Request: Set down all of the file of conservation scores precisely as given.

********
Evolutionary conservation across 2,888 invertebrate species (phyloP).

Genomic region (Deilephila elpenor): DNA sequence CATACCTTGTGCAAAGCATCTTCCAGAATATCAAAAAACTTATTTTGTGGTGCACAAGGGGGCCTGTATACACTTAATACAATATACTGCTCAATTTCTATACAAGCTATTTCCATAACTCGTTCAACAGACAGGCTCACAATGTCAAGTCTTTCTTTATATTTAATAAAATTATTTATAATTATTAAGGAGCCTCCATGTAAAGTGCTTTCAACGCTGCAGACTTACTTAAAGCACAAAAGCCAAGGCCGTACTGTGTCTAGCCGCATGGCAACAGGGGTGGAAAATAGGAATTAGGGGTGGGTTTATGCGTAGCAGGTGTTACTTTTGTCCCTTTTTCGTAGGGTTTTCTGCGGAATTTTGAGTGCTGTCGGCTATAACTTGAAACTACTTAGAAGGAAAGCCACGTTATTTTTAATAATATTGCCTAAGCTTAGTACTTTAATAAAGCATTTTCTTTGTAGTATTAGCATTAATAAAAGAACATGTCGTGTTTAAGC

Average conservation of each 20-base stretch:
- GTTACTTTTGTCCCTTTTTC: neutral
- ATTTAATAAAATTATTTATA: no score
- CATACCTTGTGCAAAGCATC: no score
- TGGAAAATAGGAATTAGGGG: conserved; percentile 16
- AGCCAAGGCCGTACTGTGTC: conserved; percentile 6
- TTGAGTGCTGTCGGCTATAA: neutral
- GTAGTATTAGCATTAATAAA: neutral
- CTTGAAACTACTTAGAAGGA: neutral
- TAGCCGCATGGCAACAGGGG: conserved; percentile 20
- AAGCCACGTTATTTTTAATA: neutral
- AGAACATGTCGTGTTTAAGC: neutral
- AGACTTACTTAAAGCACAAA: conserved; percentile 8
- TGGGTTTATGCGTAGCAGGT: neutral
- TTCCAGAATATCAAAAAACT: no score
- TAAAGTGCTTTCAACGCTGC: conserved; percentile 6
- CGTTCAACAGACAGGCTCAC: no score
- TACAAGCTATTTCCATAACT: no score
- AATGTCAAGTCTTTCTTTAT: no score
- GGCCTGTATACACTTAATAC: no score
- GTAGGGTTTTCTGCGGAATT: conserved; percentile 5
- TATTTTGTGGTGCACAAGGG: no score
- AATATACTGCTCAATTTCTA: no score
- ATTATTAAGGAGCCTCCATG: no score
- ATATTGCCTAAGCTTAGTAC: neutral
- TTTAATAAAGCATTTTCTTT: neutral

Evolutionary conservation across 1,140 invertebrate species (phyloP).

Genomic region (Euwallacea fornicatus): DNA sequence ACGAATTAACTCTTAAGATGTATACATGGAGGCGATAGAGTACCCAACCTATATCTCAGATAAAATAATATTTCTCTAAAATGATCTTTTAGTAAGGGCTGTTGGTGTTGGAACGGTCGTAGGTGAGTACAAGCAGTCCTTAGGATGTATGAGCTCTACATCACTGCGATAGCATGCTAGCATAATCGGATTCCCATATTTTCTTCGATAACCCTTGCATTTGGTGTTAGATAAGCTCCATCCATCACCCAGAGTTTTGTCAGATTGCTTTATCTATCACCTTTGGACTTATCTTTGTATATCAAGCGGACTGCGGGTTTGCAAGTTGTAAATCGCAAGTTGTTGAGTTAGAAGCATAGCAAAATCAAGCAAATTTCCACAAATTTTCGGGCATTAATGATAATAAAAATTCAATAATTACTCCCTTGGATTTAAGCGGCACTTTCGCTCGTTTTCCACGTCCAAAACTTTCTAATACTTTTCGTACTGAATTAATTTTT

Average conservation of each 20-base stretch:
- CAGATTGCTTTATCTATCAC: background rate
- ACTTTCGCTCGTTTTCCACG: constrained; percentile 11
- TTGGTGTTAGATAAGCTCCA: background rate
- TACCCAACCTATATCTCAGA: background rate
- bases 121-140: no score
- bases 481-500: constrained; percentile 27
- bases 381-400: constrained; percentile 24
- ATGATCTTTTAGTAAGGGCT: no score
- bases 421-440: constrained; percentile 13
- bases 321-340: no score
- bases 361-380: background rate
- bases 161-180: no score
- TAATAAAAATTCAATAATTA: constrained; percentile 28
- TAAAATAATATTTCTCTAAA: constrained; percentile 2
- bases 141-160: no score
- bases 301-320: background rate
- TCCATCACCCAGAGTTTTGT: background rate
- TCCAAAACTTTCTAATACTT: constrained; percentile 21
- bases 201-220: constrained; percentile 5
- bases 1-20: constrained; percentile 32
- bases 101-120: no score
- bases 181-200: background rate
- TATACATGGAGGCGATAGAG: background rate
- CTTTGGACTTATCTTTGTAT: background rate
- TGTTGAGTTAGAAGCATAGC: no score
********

Evolutionary conservation across 2,888 invertebrate species (phyloP).

Genomic region (Deilephila elpenor): DNA sequence CATACCTTGTGCAAAGCATCTTCCAGAATATCAAAAAACTTATTTTGTGGTGCACAAGGGGGCCTGTATACACTTAATACAATATACTGCTCAATTTCTATACAAGCTATTTCCATAACTCGTTCAACAGACAGGCTCACAATGTCAAGTCTTTCTTTATATTTAATAAAATTATTTATAATTATTAAGGAGCCTCCATGTAAAGTGCTTTCAACGCTGCAGACTTACTTAAAGCACAAAAGCCAAGGCCGTACTGTGTCTAGCCGCATGGCAACAGGGGTGGAAAATAGGAATTAGGGGTGGGTTTATGCGTAGCAGGTGTTACTTTTGTCCCTTTTTCGTAGGGTTTTCTGCGGAATTTTGAGTGCTGTCGGCTATAACTTGAAACTACTTAGAAGGAAAGCCACGTTATTTTTAATAATATTGCCTAAGCTTAGTACTTTAATAAAGCATTTTCTTTGTAGTATTAGCATTAATAAAAGAACATGTCGTGTTTAAGC

Average conservation of each 20-base stretch:
- GTTACTTTTGTCCCTTTTTC: neutral
- ATTTAATAAAATTATTTATA: no score
- CATACCTTGTGCAAAGCATC: no score
- TGGAAAATAGGAATTAGGGG: conserved; percentile 16
- AGCCAAGGCCGTACTGTGTC: conserved; percentile 6
- TTGAGTGCTGTCGGCTATAA: neutral
- GTAGTATTAGCATTAATAAA: neutral
- CTTGAAACTACTTAGAAGGA: neutral
- TAGCCGCATGGCAACAGGGG: conserved; percentile 20
- AAGCCACGTTATTTTTAATA: neutral
- AGAACATGTCGTGTTTAAGC: neutral
- AGACTTACTTAAAGCACAAA: conserved; percentile 8
- TGGGTTTATGCGTAGCAGGT: neutral
- TTCCAGAATATCAAAAAACT: no score
- TAAAGTGCTTTCAACGCTGC: conserved; percentile 6
- CGTTCAACAGACAGGCTCAC: no score
- TACAAGCTATTTCCATAACT: no score
- AATGTCAAGTCTTTCTTTAT: no score
- GGCCTGTATACACTTAATAC: no score
- GTAGGGTTTTCTGCGGAATT: conserved; percentile 5
- TATTTTGTGGTGCACAAGGG: no score
- AATATACTGCTCAATTTCTA: no score
- ATTATTAAGGAGCCTCCATG: no score
- ATATTGCCTAAGCTTAGTAC: neutral
- TTTAATAAAGCATTTTCTTT: neutral

Evolutionary conservation across 1,140 invertebrate species (phyloP).

Genomic region (Euwallacea fornicatus): DNA sequence ACGAATTAACTCTTAAGATGTATACATGGAGGCGATAGAGTACCCAACCTATATCTCAGATAAAATAATATTTCTCTAAAATGATCTTTTAGTAAGGGCTGTTGGTGTTGGAACGGTCGTAGGTGAGTACAAGCAGTCCTTAGGATGTATGAGCTCTACATCACTGCGATAGCATGCTAGCATAATCGGATTCCCATATTTTCTTCGATAACCCTTGCATTTGGTGTTAGATAAGCTCCATCCATCACCCAGAGTTTTGTCAGATTGCTTTATCTATCACCTTTGGACTTATCTTTGTATATCAAGCGGACTGCGGGTTTGCAAGTTGTAAATCGCAAGTTGTTGAGTTAGAAGCATAGCAAAATCAAGCAAATTTCCACAAATTTTCGGGCATTAATGATAATAAAAATTCAATAATTACTCCCTTGGATTTAAGCGGCACTTTCGCTCGTTTTCCACGTCCAAAACTTTCTAATACTTTTCGTACTGAATTAATTTTT

Average conservation of each 20-base stretch:
- CAGATTGCTTTATCTATCAC: background rate
- ACTTTCGCTCGTTTTCCACG: constrained; percentile 11
- TTGGTGTTAGATAAGCTCCA: background rate
- TACCCAACCTATATCTCAGA: background rate
- bases 121-140: no score
- bases 481-500: constrained; percentile 27
- bases 381-400: constrained; percentile 24
- ATGATCTTTTAGTAAGGGCT: no score
- bases 421-440: constrained; percentile 13
- bases 321-340: no score
- bases 361-380: background rate
- bases 161-180: no score
- TAATAAAAATTCAATAATTA: constrained; percentile 28
- TAAAATAATATTTCTCTAAA: constrained; percentile 2
- bases 141-160: no score
- bases 301-320: background rate
- TCCATCACCCAGAGTTTTGT: background rate
- TCCAAAACTTTCTAATACTT: constrained; percentile 21
- bases 201-220: constrained; percentile 5
- bases 1-20: constrained; percentile 32
- bases 101-120: no score
- bases 181-200: background rate
- TATACATGGAGGCGATAGAG: background rate
- CTTTGGACTTATCTTTGTAT: background rate
- TGTTGAGTTAGAAGCATAGC: no score